Dear Giles,

I was always under the impression that my allotment was a space of contemplation for me myself and I. But after just a month or so, I realise that I am not alone down on the land - far from it.

So who joins me down on the proverbial 'allotment farm'? First we have a robin, large, overfed, familiar and constant - he goes by the name of Bob and I arrive and he flies instantly in. And I realise I spoil him with worms - but he prefers small ones. Next up we have a blackbird, noisy, pushy, but accommodated by Bob. The blackbird goes by the name of Turpin of course and is a regular visitor and appreciates the larger worms that Bob turns his beak up to.

Dear Giles,

It is just over a week since I wrote last but how times flies. In that week the allotment has gone from being a strip of land which I have been enjoying but struggling with to becoming a source of pride. Allow me to explain.

When I took it on it was land that had been tended, but neglected for a year or two - now it feels like a piece of land I am working. Today, as I came home, I looked back with pride on my handiwork and the progress I think I have made. Fo many days I have been unable to see what I have been achieving, but now, I look back literally and figuratively and actually can see progress and the positive shoots of my labours coming through.

Dear Giles,

It is not long since I last wrote but much changes from day to day and I am trying to work to the adage of 'a little and often'.

The raised beds left by the previous allotment holder have provided me with a basic target of things to do and given me a sense of achievement. There are 12 of them and I have sought to do one or two a day - dug over fairly deeply and then raked and prepared for planting.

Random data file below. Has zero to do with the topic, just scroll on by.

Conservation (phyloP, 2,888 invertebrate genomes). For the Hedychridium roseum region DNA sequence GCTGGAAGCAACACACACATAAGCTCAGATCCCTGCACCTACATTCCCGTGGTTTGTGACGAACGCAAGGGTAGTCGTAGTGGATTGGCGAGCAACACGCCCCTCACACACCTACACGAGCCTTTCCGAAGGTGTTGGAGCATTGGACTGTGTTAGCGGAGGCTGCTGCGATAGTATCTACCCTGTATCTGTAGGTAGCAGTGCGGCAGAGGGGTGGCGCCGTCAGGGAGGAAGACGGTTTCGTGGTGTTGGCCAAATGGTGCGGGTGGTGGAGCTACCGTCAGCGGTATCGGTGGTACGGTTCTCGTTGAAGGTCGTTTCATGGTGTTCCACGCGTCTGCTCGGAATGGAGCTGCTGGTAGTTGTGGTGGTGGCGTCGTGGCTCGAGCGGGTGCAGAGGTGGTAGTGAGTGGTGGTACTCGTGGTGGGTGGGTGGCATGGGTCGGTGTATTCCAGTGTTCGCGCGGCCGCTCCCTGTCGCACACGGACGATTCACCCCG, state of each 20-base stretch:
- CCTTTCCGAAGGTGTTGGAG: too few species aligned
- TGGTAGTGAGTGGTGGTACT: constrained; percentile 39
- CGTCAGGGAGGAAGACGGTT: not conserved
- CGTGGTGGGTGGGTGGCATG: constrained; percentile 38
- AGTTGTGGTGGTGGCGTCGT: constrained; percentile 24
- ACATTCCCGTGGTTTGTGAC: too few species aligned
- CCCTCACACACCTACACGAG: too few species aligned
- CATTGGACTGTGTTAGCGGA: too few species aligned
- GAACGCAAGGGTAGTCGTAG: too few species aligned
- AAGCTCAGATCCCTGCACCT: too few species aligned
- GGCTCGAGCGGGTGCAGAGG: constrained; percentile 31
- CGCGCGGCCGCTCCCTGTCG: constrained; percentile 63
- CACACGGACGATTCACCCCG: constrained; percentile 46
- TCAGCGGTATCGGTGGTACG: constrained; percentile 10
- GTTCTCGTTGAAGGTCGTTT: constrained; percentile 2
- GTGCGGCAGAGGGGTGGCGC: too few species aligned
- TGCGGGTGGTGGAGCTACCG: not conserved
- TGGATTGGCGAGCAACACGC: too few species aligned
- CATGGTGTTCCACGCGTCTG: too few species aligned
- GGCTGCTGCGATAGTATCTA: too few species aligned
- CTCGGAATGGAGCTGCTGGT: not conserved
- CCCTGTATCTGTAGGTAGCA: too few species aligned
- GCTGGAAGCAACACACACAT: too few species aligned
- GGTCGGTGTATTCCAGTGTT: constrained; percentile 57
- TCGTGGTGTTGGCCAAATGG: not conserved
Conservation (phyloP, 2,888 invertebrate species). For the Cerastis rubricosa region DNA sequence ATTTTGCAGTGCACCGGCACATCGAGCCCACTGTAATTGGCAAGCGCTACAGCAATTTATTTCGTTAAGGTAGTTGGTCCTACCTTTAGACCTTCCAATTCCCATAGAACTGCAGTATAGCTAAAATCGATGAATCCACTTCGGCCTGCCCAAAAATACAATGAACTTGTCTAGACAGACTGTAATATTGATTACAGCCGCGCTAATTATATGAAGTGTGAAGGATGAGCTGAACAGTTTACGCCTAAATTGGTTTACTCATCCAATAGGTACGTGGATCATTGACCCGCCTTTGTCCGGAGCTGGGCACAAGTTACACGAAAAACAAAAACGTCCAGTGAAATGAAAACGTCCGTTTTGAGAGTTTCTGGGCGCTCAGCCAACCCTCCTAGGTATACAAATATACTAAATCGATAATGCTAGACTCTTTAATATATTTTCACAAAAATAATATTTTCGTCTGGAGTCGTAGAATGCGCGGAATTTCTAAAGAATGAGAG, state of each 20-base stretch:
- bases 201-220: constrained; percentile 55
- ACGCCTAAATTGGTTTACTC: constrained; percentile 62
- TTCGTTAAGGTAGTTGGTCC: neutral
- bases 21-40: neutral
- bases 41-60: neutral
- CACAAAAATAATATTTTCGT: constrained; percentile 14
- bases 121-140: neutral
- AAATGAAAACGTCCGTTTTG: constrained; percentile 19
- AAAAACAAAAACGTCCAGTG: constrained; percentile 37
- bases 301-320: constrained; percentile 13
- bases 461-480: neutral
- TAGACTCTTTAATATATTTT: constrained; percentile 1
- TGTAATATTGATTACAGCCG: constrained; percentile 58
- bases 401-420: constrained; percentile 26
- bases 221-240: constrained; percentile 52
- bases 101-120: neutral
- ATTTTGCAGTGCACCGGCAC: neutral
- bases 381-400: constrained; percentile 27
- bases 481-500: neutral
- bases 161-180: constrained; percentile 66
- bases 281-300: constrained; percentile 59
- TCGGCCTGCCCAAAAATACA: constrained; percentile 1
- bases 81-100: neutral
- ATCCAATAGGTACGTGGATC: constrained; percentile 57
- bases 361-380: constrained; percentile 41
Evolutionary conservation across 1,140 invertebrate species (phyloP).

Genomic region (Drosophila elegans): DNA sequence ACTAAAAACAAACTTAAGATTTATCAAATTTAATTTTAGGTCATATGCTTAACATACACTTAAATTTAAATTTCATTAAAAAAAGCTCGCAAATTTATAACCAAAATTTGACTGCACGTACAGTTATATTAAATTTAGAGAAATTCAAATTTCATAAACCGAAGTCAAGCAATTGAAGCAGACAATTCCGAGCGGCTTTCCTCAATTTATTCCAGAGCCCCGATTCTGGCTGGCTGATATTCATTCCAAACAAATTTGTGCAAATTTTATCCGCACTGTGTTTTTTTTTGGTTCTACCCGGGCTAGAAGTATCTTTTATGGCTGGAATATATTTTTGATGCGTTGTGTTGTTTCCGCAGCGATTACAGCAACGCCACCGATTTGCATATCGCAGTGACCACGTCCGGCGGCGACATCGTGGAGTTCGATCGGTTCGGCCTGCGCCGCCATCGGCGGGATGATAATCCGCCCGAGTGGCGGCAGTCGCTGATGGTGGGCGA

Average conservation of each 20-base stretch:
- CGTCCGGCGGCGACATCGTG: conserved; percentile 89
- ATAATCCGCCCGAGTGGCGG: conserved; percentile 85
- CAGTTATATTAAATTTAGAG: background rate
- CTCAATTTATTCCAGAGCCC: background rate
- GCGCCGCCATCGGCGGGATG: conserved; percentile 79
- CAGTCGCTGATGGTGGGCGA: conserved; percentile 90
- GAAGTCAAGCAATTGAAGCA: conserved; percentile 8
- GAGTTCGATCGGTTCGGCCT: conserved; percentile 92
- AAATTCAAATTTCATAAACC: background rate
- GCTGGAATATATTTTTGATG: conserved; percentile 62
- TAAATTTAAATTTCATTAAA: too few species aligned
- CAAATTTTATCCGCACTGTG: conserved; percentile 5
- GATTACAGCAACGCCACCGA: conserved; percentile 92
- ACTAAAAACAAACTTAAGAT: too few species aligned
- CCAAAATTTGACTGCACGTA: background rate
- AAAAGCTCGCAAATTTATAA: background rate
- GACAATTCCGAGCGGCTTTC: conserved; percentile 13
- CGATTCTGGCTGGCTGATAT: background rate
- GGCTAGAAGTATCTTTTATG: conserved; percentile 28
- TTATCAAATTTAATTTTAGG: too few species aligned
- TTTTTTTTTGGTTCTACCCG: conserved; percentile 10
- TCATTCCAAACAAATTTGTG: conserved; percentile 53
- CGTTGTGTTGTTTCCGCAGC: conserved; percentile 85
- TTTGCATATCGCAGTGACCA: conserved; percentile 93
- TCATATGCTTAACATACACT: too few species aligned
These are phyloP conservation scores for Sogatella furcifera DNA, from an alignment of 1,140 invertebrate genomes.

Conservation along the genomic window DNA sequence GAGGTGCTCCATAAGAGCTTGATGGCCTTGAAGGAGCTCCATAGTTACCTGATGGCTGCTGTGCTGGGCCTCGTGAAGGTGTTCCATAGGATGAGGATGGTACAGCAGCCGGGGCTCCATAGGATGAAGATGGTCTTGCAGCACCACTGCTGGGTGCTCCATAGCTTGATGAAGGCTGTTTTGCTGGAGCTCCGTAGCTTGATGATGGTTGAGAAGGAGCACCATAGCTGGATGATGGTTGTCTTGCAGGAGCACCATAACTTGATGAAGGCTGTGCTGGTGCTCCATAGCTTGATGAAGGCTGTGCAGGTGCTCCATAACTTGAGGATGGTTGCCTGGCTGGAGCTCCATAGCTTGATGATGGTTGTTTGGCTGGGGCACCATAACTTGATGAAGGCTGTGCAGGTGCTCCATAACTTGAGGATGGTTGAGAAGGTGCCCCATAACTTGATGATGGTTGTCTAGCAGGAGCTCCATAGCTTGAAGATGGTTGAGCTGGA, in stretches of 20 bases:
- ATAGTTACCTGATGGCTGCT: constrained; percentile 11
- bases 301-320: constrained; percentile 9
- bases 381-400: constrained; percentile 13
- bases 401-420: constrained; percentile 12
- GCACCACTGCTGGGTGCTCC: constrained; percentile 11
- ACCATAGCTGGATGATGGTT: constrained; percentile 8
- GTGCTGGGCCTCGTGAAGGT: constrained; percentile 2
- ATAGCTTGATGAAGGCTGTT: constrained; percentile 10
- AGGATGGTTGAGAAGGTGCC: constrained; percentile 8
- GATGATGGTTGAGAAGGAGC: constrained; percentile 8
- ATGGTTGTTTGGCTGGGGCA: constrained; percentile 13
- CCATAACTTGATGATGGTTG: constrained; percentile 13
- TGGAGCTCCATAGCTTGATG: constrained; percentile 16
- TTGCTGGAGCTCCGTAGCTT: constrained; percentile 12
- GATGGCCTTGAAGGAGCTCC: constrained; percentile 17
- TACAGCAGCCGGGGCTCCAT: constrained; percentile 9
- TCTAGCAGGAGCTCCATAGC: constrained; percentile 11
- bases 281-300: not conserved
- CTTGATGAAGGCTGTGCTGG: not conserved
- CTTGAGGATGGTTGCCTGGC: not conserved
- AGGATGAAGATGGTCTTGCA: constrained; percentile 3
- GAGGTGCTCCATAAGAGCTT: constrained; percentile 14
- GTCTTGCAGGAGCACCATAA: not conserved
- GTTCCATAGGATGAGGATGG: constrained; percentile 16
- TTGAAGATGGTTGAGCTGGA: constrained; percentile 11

Dear Giles,

Yesterday's hour or so at the allotment was a mixed bag indeed. Much of the plot is in raised boxes making the task easier, giving me a real sense of progress as I tame it back and limiting the net amount of work I have to do.

But at the end of the plot, the opposite end to my shed is a rough bit of ground with three trees standing there. I have started to clear that bit of ground slowly but it is not proving as easy as I might hope.

Dear Giles,

I realise it has been some months since I visited the old home county of Suffolk and reading over old letters from distant cousin Robert, I thought it was time I wrote myself.

The move to Chesterfield, though many months past, has gone well and we are settled in. We are close to the centre, but out enough to avoid the night-time hubbub. The wood burner was we,come of an evening and the back yard awaits the barbecues of the summer. But best of all is the addition to my life of an allotment.